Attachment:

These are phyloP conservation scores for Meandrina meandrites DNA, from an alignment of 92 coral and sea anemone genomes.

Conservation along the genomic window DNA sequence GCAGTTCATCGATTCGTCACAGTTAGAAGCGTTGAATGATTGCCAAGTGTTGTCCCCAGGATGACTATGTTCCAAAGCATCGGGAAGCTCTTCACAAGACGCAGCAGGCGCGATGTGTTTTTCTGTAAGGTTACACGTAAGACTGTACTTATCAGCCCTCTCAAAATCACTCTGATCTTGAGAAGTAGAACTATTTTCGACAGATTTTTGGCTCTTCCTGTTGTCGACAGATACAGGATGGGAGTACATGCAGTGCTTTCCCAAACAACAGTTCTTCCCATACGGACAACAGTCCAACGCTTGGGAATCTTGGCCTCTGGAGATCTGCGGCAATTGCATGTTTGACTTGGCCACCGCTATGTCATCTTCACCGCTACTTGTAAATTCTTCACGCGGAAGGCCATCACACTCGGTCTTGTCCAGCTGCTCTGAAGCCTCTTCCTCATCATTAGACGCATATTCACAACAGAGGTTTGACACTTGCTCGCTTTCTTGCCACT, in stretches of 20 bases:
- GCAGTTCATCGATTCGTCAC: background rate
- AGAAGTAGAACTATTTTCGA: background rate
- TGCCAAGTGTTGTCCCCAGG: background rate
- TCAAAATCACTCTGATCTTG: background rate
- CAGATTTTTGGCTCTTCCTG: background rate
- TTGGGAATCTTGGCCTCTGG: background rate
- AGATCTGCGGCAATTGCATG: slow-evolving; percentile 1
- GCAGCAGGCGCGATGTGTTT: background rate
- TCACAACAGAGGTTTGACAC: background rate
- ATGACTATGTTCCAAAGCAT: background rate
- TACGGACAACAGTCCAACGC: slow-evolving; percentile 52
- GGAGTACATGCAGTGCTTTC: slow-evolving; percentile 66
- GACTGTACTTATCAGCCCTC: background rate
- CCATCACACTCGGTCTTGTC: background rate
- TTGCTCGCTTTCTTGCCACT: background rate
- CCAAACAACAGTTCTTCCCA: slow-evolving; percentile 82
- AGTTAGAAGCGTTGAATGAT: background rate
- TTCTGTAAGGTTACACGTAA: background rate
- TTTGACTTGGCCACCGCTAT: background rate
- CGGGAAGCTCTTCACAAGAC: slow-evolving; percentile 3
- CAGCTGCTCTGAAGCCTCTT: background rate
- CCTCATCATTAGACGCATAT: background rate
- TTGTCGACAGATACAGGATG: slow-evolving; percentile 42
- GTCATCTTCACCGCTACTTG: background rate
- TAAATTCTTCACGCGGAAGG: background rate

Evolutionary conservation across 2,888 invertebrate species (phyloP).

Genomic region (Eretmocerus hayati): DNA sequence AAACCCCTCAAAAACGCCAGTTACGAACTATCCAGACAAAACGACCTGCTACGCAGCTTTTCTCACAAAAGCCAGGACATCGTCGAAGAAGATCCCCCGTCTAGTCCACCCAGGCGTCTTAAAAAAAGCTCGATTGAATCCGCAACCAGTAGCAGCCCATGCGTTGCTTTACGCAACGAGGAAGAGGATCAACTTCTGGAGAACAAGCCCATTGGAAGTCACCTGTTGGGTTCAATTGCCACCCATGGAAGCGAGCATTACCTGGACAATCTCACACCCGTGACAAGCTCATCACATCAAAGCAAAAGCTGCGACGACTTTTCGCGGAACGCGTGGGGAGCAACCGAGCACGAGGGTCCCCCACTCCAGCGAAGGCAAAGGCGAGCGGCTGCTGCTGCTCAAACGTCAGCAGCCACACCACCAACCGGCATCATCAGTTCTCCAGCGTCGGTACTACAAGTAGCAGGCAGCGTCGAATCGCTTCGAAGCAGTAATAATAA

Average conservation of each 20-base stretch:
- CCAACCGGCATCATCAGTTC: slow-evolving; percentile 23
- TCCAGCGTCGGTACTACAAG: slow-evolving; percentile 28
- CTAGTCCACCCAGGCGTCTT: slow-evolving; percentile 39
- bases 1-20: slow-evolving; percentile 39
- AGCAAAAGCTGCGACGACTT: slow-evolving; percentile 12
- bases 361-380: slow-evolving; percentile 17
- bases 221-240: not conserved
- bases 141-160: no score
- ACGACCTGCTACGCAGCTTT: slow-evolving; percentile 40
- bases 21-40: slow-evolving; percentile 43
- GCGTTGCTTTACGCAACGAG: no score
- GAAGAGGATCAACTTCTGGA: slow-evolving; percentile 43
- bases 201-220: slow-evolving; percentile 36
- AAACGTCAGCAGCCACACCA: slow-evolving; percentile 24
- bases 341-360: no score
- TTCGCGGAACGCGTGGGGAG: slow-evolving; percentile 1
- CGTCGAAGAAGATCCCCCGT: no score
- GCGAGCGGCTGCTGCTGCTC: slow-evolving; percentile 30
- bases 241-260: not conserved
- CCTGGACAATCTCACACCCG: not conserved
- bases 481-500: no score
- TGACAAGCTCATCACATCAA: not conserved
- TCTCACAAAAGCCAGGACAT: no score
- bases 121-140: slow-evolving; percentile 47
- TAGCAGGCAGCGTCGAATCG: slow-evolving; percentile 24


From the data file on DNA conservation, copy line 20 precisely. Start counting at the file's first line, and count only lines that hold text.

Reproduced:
- TTCTGTAAGGTTACACGTAA: background rate